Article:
Caring for animals, a healthy lifestyle and ‘going green’ are fashionable at the moment and much easier to do than closely examining race and class injustices and inequalities and the effects on these of our daily choices.

  2. meridith Says:

    “Slaughterhouse” is a tough read (it is very graphic), but it is worth it for anyone who has ever wondered about the people who work in these places. These businesses are only interested in their bottom line- humans and animals are expendable.

  3. Bea Elliott Says:

    Yes, workers are still doing the jobs society even refuses to acknowledge exists….. The further away from the abittior the “happier” their meat is! Obviously, I’m vegan.

    March 25th – the AWI released it’s 5 year study on Slaughterhouses in the US. Gail Eisnitz worked with FSIS officials….. Called “Crimes without Consequences” can be seen here:
    http://www.awionline.org/farm/humane_slaughter_report.htm

    It’s amazing how much report the “downed Hallmark cows” got – and so little on practices happening (to workers and animals) everyday. Very corrupt…..

    For health & heart….. Go Vegan!

  4. Tracy Says:

    Thanks for this post! It helps to know these facts when replying to someone who thinks animal advocates don’t care about people.

  5. [...] The above is from Vegans of Color. Read the whole post here >> [...]

  6. Excellent post, as usual.
    It frustrates me that the human issue of slaughterhouses don’t get more media attention. I was first exposed to these horrors by reading Fast Food Nation. Before that, whenever I thought about farm worker/migrant worker/ food worker exploitation I thought about grapes and Cesar Chavez. Now I think about slaughterhouses and fast food joints.
    It gives me yet another reason to go and stay vegan.

  7. Joselle Says:

    I found a link to your site from Elaine Vinegault’s blog. This is just what I’ve been looking for. Can’t wait to read more.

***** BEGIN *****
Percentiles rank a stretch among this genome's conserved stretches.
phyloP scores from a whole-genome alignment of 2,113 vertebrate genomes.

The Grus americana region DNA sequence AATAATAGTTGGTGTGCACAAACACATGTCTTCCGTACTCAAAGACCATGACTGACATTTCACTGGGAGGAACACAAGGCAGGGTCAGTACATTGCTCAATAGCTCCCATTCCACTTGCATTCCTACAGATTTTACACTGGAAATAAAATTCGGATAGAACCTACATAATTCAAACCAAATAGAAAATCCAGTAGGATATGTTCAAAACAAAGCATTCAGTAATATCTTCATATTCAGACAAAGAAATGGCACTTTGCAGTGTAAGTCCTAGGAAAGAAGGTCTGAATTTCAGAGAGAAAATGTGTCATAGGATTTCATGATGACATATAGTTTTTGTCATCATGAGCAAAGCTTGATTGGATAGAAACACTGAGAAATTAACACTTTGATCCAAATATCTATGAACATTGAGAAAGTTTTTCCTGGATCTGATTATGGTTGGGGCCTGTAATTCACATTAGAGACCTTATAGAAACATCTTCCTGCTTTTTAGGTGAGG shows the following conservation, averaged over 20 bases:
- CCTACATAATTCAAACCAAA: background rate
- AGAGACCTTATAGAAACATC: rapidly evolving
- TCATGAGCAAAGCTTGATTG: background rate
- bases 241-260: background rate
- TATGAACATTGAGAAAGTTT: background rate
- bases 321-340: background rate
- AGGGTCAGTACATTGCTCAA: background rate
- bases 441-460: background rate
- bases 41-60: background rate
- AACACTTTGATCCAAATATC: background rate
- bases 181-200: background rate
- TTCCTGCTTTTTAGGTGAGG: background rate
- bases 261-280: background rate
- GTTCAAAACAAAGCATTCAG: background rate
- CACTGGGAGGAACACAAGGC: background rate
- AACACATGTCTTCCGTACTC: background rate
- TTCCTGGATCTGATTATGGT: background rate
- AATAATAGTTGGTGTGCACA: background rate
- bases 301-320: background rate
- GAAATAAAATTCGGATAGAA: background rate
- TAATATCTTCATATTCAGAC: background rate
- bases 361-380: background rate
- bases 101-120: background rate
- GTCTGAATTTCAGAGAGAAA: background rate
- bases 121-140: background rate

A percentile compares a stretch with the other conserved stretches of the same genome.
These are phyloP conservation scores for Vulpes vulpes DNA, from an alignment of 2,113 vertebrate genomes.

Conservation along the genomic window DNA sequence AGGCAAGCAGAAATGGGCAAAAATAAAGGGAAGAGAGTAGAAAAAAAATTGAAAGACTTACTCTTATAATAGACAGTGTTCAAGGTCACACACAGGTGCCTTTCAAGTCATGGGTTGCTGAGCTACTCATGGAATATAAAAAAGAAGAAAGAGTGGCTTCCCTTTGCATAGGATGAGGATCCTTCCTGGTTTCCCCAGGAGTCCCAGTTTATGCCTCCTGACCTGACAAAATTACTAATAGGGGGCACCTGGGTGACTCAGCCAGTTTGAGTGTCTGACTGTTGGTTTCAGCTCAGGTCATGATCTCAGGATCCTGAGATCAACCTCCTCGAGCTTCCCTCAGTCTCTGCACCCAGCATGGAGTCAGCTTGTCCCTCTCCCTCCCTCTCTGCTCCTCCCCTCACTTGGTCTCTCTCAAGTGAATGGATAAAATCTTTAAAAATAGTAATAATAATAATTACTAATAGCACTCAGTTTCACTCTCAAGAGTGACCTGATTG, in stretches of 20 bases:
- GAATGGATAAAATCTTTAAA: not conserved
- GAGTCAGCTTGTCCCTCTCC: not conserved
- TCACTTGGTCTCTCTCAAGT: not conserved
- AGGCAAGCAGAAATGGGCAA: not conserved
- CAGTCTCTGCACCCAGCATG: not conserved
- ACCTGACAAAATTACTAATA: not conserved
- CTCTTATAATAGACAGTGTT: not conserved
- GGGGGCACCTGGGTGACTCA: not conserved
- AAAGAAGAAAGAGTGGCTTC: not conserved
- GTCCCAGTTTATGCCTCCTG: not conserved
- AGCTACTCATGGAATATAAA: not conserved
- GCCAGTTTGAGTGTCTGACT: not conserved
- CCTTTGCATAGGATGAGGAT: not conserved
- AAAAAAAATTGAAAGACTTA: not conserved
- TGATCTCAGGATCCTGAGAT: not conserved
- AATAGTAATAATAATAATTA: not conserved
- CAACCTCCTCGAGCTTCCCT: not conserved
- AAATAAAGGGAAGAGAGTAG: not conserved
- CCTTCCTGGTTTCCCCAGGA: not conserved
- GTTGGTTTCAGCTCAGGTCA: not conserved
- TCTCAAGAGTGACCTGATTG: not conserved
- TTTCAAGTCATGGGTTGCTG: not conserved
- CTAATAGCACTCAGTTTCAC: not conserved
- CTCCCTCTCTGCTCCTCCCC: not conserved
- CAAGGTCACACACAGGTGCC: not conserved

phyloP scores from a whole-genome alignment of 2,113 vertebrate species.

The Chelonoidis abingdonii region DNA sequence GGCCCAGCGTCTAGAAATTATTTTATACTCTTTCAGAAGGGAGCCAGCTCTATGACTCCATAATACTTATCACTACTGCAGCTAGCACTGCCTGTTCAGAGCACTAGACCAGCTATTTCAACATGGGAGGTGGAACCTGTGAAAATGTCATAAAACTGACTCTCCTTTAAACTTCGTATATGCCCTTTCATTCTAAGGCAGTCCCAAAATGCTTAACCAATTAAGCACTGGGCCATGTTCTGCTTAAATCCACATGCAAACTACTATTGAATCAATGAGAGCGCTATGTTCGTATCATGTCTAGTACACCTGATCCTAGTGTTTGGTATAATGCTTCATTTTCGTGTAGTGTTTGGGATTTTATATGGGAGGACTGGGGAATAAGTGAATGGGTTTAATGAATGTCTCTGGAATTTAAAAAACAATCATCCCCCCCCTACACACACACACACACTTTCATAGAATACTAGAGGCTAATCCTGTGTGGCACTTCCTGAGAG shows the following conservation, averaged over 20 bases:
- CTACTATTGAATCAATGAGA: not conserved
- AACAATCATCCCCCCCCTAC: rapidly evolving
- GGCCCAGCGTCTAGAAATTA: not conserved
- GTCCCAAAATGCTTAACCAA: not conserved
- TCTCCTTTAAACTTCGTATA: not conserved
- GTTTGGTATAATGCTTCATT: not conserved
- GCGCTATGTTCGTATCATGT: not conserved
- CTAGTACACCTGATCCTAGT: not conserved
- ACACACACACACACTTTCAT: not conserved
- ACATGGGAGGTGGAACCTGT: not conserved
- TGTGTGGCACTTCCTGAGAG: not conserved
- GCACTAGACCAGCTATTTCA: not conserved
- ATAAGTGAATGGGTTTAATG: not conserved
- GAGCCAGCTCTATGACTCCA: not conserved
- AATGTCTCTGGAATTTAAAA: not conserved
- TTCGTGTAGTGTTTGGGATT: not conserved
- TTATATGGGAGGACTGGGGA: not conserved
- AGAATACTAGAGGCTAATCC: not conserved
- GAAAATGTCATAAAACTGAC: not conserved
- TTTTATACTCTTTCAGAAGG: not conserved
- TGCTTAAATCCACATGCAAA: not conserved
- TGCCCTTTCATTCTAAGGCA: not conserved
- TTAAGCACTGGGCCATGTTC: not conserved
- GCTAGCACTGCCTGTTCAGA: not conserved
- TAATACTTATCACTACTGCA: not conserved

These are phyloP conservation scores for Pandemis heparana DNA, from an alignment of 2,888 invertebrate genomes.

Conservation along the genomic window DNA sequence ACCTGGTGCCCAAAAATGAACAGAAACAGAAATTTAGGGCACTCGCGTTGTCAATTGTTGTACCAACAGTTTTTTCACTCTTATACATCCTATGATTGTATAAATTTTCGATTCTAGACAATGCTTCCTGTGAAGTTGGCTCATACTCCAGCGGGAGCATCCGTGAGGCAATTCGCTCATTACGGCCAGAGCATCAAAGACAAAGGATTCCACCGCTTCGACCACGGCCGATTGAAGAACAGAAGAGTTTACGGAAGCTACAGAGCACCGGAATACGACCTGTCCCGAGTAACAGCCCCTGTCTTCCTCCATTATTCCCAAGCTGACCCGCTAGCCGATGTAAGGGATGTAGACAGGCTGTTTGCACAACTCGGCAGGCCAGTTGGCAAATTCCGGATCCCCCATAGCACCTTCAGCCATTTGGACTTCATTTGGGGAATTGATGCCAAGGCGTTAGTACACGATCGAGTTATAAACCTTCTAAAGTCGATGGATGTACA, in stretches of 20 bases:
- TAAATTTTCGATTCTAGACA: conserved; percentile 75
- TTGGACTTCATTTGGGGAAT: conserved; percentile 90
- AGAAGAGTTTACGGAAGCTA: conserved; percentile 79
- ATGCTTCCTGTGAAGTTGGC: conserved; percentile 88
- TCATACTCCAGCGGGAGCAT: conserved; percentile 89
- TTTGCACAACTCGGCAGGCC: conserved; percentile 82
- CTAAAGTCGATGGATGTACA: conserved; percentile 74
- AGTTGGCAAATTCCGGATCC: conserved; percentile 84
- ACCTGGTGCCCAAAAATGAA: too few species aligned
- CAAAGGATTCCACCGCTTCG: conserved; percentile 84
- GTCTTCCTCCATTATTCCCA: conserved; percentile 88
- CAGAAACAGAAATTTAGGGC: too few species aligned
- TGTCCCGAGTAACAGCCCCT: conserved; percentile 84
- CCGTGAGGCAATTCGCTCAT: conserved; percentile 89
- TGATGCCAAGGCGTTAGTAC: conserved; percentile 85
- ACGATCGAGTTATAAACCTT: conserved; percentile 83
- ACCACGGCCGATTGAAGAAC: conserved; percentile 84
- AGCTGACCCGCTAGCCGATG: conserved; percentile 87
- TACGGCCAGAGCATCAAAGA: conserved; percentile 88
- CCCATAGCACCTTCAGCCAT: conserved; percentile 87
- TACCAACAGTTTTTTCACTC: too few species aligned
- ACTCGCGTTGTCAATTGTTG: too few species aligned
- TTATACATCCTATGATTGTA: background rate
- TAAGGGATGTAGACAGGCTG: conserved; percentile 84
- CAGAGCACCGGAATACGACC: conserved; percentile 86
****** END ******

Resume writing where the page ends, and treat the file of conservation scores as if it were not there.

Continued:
8. cat Says:

    Does Making a Killing outline how poor people of color fall into these jobs?
    Do you know the demographic of POC in this line of work?

    I was just wondering cuz my sociology mind is thinking about statistics.

  9. VegChub Says:

    I haven’t read the book, but the workers are often undocumented immigrants. I work with undocumented immigrants in the city–they are so poor back home that $7/hr allows them to send money home to their family, money their families are so desperate for. I have never met anyone that doesn’t dream of going back home.

    A slaughterhouse job pays even better, because it’s such awful work that no one wants to do. It’s awful, but it helps them help their family, and hopefully make enough money to go home to that family (sometimes young children) even more quickly.

    So when they are mistreated–what are they going to do? Complain and get deported? And let down their families? After risking their lives to come here? They are commodities as much as the animals they are killing, though they are more likely to make it through alive, at least physically.